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Mark 8:9 [study!]

American Standard Version (ASV 1901) [2]
— And they were about four thousand: and he sent them away.
King James Version (KJV 1769)
— And they that had eaten were about four thousand: and he sent them away.
New American Standard Bible (NASB ©1995)
— About four thousand were [there]; and He sent them away.
Webster's Revision of the KJB (WEB 1833)
— And they that had eaten were about four thousand: and he dismissed them.
Darby's Translation (DBY 1890)
— And they [that had eaten] were about four thousand; and he sent them away.
Rotherham's Emphasized Bible (EBR 1902)
— Now they were about four thousand; and he dismissed them.
Young's Literal Translation (YLT 1898)
— and those eating were about four thousand. And he let them away,
Douay-Rheims Challoner Revision (DR 1750)
— And they that had eaten were about four thousand. And he sent them away.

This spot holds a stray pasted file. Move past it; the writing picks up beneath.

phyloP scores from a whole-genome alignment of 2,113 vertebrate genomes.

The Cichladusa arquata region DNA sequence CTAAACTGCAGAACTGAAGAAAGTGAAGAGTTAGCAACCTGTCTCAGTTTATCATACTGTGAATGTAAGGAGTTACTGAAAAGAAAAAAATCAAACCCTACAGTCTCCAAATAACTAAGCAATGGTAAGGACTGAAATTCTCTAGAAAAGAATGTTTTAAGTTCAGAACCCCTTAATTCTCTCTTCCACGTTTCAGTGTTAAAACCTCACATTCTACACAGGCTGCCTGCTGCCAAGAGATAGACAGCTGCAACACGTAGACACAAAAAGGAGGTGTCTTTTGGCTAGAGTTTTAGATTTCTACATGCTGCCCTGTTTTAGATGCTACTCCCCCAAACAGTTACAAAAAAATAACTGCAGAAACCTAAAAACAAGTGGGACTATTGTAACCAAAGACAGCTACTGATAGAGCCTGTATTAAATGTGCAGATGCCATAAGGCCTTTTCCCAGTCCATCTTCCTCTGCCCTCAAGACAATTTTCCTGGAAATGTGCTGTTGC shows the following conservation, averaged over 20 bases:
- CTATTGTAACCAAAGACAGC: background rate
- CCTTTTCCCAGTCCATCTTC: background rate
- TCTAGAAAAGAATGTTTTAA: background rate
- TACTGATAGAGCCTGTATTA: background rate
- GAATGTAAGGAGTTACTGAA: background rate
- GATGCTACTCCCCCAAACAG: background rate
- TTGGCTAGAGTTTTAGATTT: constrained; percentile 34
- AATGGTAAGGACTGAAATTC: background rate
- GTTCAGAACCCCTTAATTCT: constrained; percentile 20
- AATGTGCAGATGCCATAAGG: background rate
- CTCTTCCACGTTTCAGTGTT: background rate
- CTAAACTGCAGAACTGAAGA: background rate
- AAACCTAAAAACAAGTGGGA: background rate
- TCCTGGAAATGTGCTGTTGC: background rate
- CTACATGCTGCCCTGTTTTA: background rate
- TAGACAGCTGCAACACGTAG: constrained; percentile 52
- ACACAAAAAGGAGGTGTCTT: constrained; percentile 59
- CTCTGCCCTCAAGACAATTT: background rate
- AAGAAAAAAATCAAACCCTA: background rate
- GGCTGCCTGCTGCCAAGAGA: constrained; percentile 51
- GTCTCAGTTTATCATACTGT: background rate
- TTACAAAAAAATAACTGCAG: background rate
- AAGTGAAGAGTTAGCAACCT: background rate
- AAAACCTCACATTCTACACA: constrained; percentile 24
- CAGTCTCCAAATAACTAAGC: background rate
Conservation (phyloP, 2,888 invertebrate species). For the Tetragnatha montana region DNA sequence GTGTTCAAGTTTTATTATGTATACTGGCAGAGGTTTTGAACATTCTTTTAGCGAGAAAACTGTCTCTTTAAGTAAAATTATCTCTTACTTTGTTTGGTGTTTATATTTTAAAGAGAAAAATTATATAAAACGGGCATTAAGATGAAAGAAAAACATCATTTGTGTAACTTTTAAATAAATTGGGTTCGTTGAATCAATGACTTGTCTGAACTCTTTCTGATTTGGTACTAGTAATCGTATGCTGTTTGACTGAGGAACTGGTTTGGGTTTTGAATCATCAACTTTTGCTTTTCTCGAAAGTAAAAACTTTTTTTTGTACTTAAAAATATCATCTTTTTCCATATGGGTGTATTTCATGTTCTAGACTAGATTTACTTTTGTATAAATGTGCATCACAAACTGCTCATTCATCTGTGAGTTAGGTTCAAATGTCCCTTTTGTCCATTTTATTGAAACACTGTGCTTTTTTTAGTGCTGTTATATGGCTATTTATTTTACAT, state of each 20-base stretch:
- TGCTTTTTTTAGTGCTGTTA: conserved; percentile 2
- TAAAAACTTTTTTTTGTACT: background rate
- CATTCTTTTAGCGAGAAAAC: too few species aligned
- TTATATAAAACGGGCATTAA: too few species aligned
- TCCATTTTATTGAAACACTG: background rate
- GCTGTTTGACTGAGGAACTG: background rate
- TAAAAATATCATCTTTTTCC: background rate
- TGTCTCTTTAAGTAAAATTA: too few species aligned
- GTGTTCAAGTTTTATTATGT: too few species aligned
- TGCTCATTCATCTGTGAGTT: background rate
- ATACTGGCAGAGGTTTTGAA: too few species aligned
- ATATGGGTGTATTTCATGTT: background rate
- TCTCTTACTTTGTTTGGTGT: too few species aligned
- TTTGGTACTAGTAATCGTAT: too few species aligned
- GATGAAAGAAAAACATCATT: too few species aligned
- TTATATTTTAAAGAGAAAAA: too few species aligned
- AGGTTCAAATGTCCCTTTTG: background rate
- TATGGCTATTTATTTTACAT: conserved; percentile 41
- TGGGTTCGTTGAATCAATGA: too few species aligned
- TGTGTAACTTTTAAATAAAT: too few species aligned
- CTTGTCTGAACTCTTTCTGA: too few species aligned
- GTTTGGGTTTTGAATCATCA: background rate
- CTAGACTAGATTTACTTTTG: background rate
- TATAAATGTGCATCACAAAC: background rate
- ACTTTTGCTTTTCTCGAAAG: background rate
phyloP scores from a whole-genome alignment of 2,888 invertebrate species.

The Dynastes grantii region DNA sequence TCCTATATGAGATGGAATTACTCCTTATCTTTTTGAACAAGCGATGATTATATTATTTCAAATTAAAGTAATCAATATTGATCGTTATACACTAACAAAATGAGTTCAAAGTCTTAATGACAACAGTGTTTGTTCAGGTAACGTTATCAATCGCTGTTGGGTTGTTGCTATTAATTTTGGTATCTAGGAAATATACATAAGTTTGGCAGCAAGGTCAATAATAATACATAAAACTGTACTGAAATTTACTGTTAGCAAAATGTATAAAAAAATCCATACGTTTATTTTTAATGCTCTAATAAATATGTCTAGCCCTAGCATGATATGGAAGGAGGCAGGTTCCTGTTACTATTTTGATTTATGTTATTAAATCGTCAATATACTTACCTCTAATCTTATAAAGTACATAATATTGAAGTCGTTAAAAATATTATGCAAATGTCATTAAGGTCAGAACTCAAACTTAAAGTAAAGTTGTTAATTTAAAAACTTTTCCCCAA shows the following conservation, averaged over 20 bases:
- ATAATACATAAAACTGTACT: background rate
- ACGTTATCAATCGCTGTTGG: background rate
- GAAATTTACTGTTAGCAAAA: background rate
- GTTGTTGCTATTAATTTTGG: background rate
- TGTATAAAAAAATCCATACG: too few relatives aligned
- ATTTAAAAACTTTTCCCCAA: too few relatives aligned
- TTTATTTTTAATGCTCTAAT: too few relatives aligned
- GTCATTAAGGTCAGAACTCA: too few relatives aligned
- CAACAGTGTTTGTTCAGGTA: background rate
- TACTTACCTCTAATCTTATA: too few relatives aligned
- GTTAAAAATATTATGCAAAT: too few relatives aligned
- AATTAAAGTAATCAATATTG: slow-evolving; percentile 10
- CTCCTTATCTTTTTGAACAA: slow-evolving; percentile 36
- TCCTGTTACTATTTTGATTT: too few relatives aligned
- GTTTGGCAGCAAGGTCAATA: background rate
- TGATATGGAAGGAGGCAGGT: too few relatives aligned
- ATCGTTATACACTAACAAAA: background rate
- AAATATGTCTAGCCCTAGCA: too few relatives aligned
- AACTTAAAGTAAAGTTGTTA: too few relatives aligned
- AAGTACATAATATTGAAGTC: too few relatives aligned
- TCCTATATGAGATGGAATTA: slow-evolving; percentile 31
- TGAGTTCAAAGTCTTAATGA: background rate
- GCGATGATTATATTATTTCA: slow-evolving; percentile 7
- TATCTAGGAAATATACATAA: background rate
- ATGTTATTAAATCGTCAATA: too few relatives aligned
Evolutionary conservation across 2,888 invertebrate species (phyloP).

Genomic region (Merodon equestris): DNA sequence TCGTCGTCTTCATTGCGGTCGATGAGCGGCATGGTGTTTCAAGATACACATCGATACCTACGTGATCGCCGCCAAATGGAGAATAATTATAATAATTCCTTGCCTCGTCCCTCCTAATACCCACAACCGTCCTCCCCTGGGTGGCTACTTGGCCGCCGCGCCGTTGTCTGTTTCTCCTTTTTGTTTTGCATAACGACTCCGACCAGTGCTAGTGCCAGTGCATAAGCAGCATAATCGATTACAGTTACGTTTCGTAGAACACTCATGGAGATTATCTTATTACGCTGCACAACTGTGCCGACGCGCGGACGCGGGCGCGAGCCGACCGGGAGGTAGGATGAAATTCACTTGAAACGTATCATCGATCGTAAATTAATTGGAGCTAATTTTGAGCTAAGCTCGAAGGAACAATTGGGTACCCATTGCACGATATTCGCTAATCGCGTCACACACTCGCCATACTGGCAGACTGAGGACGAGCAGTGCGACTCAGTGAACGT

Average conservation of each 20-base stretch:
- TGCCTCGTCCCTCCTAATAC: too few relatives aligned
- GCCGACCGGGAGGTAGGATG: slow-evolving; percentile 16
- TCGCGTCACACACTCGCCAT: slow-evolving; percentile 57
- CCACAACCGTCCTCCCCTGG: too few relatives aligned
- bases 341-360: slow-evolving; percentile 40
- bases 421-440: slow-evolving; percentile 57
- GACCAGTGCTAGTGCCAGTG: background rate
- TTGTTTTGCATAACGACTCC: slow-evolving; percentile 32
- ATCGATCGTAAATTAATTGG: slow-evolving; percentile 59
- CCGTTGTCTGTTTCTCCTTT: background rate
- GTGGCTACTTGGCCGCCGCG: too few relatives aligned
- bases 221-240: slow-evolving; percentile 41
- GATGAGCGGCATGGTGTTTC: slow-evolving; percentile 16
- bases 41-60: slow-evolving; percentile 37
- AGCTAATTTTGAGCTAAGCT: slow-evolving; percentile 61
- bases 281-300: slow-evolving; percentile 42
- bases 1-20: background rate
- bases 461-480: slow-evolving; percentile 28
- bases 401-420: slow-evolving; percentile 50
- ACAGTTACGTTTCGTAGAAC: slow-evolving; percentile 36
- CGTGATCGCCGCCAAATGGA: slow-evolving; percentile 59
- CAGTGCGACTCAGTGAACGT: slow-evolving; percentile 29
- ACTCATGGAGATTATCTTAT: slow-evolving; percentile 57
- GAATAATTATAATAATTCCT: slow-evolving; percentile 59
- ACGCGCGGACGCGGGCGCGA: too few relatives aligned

Original King James Bible (AV 1611) [2]
— And they that had eaten were about foure thousand, and he sent them away.
John Etheridge Peshitta-Aramaic NT (1849)
— Now the men who had eaten were about four thousand: and he dismissed them,
James Murdock Peshitta-Aramaic NT (1852)
— And the men who had eaten, were about four thousand: and he sent them away.

Strong's Numbers & Red-LettersGreek New TestamentColor-Code/Key Word Studies
And 1161
{1161} Prime
δέ
de
{deh}
A primary particle (adversative or continuative); but, and, etc.
they that had eaten 5315
{5315} Prime
φάγω
phago
{fag'-o}
A primary verb (used as an alternate of G2068 in certain tenses); to eat (literally or figuratively).
z5631
<5631> Grammar
Tense - Second Aorist (See G5780)
Voice - Active (See G5784)
Mood - Participle (See G5796)
Count - 889
were 2258
{2258} Prime
ἦν
en
{ane}
Imperfect of G1510; I (thou, etc.) was (wast or were).
z5713
<5713> Grammar
Tense - Imperfect (See G5775)
Voice - No Voice Stated (See G5799)
Mood - Indicative (See G5791)
Count - 532
about 5613
{5613} Prime
ὡς
hos
{hoce}
Probably adverb of comparative from G3739; which how, that is, in that manner (very variously used as shown).
four thousand: 5070
{5070} Prime